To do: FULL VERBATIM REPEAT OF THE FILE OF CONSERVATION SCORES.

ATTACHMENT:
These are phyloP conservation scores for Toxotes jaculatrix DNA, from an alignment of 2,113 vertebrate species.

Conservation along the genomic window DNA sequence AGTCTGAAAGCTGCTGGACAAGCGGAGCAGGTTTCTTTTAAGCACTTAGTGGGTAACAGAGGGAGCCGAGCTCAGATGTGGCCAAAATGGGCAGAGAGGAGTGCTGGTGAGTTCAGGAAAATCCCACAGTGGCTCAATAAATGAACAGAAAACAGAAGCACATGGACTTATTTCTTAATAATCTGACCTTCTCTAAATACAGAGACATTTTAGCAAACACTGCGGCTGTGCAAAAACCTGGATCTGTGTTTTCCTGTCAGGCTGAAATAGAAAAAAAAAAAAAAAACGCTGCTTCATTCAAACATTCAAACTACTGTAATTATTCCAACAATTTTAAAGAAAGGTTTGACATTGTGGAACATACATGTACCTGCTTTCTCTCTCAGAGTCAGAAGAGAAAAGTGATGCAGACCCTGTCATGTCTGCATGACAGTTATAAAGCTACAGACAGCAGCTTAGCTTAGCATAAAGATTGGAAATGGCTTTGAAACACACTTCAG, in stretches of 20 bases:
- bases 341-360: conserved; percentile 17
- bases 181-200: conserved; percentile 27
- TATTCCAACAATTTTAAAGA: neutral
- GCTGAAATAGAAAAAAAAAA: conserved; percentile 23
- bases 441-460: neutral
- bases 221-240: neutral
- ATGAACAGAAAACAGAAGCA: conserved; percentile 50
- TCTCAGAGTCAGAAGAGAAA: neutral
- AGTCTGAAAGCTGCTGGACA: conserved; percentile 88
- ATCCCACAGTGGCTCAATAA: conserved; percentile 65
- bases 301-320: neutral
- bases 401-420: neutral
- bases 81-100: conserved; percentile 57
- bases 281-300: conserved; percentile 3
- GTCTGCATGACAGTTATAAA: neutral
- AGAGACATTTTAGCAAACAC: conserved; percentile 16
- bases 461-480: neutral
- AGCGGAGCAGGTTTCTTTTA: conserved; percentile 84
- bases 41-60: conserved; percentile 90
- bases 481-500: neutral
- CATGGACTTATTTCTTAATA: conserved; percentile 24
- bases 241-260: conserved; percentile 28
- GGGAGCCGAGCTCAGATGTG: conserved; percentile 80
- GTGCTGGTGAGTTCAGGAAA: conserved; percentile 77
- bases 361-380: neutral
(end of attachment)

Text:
These are phyloP conservation scores for Toxotes jaculatrix DNA, from an alignment of 2,113 vertebrate species.

Conservation along the genomic window DNA sequence AGTCTGAAAGCTGCTGGACAAGCGGAGCAGGTTTCTTTTAAGCACTTAGTGGGTAACAGAGGGAGCCGAGCTCAGATGTGGCCAAAATGGGCAGAGAGGAGTGCTGGTGAGTTCAGGAAAATCCCACAGTGGCTCAATAAATGAACAGAAAACAGAAGCACATGGACTTATTTCTTAATAATCTGACCTTCTCTAAATACAGAGACATTTTAGCAAACACTGCGGCTGTGCAAAAACCTGGATCTGTGTTTTCCTGTCAGGCTGAAATAGAAAAAAAAAAAAAAAACGCTGCTTCATTCAAACATTCAAACTACTGTAATTATTCCAACAATTTTAAAGAAAGGTTTGACATTGTGGAACATACATGTACCTGCTTTCTCTCTCAGAGTCAGAAGAGAAAAGTGATGCAGACCCTGTCATGTCTGCATGACAGTTATAAAGCTACAGACAGCAGCTTAGCTTAGCATAAAGATTGGAAATGGCTTTGAAACACACTTCAG, in stretches of 20 bases:
- bases 341-360: conserved; percentile 17
- bases 181-200: conserved; percentile 27
- TATTCCAACAATTTTAAAGA: neutral
- GCTGAAATAGAAAAAAAAAA: conserved; percentile 23
- bases 441-460: neutral
- bases 221-240: neutral
- ATGAACAGAAAACAGAAGCA: conserved; percentile 50
- TCTCAGAGTCAGAAGAGAAA: neutral
- AGTCTGAAAGCTGCTGGACA: conserved; percentile 88
- ATCCCACAGTGGCTCAATAA: conserved; percentile 65
- bases 301-320: neutral
- bases 401-420: neutral
- bases 81-100: conserved; percentile 57
- bases 281-300: conserved; percentile 3
- GTCTGCATGACAGTTATAAA: neutral
- AGAGACATTTTAGCAAACAC: conserved; percentile 16
- bases 461-480: neutral
- AGCGGAGCAGGTTTCTTTTA: conserved; percentile 84
- bases 41-60: conserved; percentile 90
- bases 481-500: neutral
- CATGGACTTATTTCTTAATA: conserved; percentile 24
- bases 241-260: conserved; percentile 28
- GGGAGCCGAGCTCAGATGTG: conserved; percentile 80
- GTGCTGGTGAGTTCAGGAAA: conserved; percentile 77
- bases 361-380: neutral